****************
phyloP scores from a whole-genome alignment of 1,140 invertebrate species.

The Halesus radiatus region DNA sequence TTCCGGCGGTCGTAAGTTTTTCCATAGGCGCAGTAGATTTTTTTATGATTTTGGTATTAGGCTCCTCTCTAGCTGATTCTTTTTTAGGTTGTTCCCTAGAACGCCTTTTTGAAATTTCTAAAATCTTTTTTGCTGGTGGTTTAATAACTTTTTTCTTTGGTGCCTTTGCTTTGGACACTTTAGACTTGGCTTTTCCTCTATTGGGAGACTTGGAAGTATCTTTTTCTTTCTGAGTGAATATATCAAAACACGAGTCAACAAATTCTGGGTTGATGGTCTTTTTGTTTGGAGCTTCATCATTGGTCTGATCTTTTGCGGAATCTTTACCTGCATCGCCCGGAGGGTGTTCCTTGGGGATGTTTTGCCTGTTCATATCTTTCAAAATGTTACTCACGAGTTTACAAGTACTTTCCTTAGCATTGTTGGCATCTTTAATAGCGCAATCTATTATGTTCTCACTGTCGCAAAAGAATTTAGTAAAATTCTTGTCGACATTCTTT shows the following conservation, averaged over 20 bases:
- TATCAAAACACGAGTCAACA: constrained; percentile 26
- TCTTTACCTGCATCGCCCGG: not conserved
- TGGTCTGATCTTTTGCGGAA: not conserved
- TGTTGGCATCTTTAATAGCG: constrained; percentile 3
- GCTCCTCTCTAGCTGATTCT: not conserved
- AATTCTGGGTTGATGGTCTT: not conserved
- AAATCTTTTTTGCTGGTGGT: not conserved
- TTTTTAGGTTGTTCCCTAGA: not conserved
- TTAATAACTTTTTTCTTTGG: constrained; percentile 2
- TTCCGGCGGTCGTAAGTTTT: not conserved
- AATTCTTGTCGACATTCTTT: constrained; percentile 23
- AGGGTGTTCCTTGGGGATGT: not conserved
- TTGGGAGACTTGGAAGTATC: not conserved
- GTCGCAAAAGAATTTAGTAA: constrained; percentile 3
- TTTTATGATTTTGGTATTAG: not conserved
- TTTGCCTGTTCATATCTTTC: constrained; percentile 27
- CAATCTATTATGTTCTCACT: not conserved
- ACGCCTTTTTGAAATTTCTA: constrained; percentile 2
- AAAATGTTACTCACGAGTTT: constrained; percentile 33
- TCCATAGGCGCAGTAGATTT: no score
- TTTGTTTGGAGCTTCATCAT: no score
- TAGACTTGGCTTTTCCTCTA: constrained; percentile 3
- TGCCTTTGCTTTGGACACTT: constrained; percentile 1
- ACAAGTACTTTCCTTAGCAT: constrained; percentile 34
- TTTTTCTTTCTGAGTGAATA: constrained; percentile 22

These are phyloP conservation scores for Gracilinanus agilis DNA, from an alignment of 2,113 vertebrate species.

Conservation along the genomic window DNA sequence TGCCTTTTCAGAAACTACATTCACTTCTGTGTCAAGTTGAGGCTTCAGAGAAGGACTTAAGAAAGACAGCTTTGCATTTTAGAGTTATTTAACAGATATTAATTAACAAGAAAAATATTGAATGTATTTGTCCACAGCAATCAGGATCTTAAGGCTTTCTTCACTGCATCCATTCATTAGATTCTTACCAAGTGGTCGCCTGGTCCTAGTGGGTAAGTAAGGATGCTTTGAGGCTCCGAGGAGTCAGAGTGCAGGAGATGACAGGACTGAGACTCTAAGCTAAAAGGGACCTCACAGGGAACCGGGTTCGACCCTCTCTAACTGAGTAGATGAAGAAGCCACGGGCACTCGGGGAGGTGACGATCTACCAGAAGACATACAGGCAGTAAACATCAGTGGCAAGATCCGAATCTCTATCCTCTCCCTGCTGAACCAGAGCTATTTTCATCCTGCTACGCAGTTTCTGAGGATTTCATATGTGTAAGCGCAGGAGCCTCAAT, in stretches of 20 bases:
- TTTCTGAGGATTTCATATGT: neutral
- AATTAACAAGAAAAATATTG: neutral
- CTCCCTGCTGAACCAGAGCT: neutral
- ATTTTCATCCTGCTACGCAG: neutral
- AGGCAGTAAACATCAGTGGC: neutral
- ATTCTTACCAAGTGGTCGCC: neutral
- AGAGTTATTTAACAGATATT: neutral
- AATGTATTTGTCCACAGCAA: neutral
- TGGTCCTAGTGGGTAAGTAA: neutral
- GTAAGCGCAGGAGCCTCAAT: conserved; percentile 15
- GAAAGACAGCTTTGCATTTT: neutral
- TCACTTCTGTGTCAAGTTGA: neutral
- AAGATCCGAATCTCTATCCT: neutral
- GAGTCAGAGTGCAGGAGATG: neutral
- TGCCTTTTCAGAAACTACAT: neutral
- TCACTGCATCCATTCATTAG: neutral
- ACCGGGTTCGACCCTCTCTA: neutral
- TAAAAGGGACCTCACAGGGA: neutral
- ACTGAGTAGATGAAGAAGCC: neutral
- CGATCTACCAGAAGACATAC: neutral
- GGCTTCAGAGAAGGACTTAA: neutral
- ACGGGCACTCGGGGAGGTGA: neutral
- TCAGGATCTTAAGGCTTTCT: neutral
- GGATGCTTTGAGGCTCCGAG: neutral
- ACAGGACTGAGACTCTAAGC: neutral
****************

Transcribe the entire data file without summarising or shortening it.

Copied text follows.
phyloP scores from a whole-genome alignment of 1,140 invertebrate species.

The Halesus radiatus region DNA sequence TTCCGGCGGTCGTAAGTTTTTCCATAGGCGCAGTAGATTTTTTTATGATTTTGGTATTAGGCTCCTCTCTAGCTGATTCTTTTTTAGGTTGTTCCCTAGAACGCCTTTTTGAAATTTCTAAAATCTTTTTTGCTGGTGGTTTAATAACTTTTTTCTTTGGTGCCTTTGCTTTGGACACTTTAGACTTGGCTTTTCCTCTATTGGGAGACTTGGAAGTATCTTTTTCTTTCTGAGTGAATATATCAAAACACGAGTCAACAAATTCTGGGTTGATGGTCTTTTTGTTTGGAGCTTCATCATTGGTCTGATCTTTTGCGGAATCTTTACCTGCATCGCCCGGAGGGTGTTCCTTGGGGATGTTTTGCCTGTTCATATCTTTCAAAATGTTACTCACGAGTTTACAAGTACTTTCCTTAGCATTGTTGGCATCTTTAATAGCGCAATCTATTATGTTCTCACTGTCGCAAAAGAATTTAGTAAAATTCTTGTCGACATTCTTT shows the following conservation, averaged over 20 bases:
- TATCAAAACACGAGTCAACA: constrained; percentile 26
- TCTTTACCTGCATCGCCCGG: not conserved
- TGGTCTGATCTTTTGCGGAA: not conserved
- TGTTGGCATCTTTAATAGCG: constrained; percentile 3
- GCTCCTCTCTAGCTGATTCT: not conserved
- AATTCTGGGTTGATGGTCTT: not conserved
- AAATCTTTTTTGCTGGTGGT: not conserved
- TTTTTAGGTTGTTCCCTAGA: not conserved
- TTAATAACTTTTTTCTTTGG: constrained; percentile 2
- TTCCGGCGGTCGTAAGTTTT: not conserved
- AATTCTTGTCGACATTCTTT: constrained; percentile 23
- AGGGTGTTCCTTGGGGATGT: not conserved
- TTGGGAGACTTGGAAGTATC: not conserved
- GTCGCAAAAGAATTTAGTAA: constrained; percentile 3
- TTTTATGATTTTGGTATTAG: not conserved
- TTTGCCTGTTCATATCTTTC: constrained; percentile 27
- CAATCTATTATGTTCTCACT: not conserved
- ACGCCTTTTTGAAATTTCTA: constrained; percentile 2
- AAAATGTTACTCACGAGTTT: constrained; percentile 33
- TCCATAGGCGCAGTAGATTT: no score
- TTTGTTTGGAGCTTCATCAT: no score
- TAGACTTGGCTTTTCCTCTA: constrained; percentile 3
- TGCCTTTGCTTTGGACACTT: constrained; percentile 1
- ACAAGTACTTTCCTTAGCAT: constrained; percentile 34
- TTTTTCTTTCTGAGTGAATA: constrained; percentile 22

These are phyloP conservation scores for Gracilinanus agilis DNA, from an alignment of 2,113 vertebrate species.

Conservation along the genomic window DNA sequence TGCCTTTTCAGAAACTACATTCACTTCTGTGTCAAGTTGAGGCTTCAGAGAAGGACTTAAGAAAGACAGCTTTGCATTTTAGAGTTATTTAACAGATATTAATTAACAAGAAAAATATTGAATGTATTTGTCCACAGCAATCAGGATCTTAAGGCTTTCTTCACTGCATCCATTCATTAGATTCTTACCAAGTGGTCGCCTGGTCCTAGTGGGTAAGTAAGGATGCTTTGAGGCTCCGAGGAGTCAGAGTGCAGGAGATGACAGGACTGAGACTCTAAGCTAAAAGGGACCTCACAGGGAACCGGGTTCGACCCTCTCTAACTGAGTAGATGAAGAAGCCACGGGCACTCGGGGAGGTGACGATCTACCAGAAGACATACAGGCAGTAAACATCAGTGGCAAGATCCGAATCTCTATCCTCTCCCTGCTGAACCAGAGCTATTTTCATCCTGCTACGCAGTTTCTGAGGATTTCATATGTGTAAGCGCAGGAGCCTCAAT, in stretches of 20 bases:
- TTTCTGAGGATTTCATATGT: neutral
- AATTAACAAGAAAAATATTG: neutral
- CTCCCTGCTGAACCAGAGCT: neutral
- ATTTTCATCCTGCTACGCAG: neutral
- AGGCAGTAAACATCAGTGGC: neutral
- ATTCTTACCAAGTGGTCGCC: neutral
- AGAGTTATTTAACAGATATT: neutral
- AATGTATTTGTCCACAGCAA: neutral
- TGGTCCTAGTGGGTAAGTAA: neutral
- GTAAGCGCAGGAGCCTCAAT: conserved; percentile 15
- GAAAGACAGCTTTGCATTTT: neutral
- TCACTTCTGTGTCAAGTTGA: neutral
- AAGATCCGAATCTCTATCCT: neutral
- GAGTCAGAGTGCAGGAGATG: neutral
- TGCCTTTTCAGAAACTACAT: neutral
- TCACTGCATCCATTCATTAG: neutral
- ACCGGGTTCGACCCTCTCTA: neutral
- TAAAAGGGACCTCACAGGGA: neutral
- ACTGAGTAGATGAAGAAGCC: neutral
- CGATCTACCAGAAGACATAC: neutral
- GGCTTCAGAGAAGGACTTAA: neutral
- ACGGGCACTCGGGGAGGTGA: neutral
- TCAGGATCTTAAGGCTTTCT: neutral
- GGATGCTTTGAGGCTCCGAG: neutral
- ACAGGACTGAGACTCTAAGC: neutral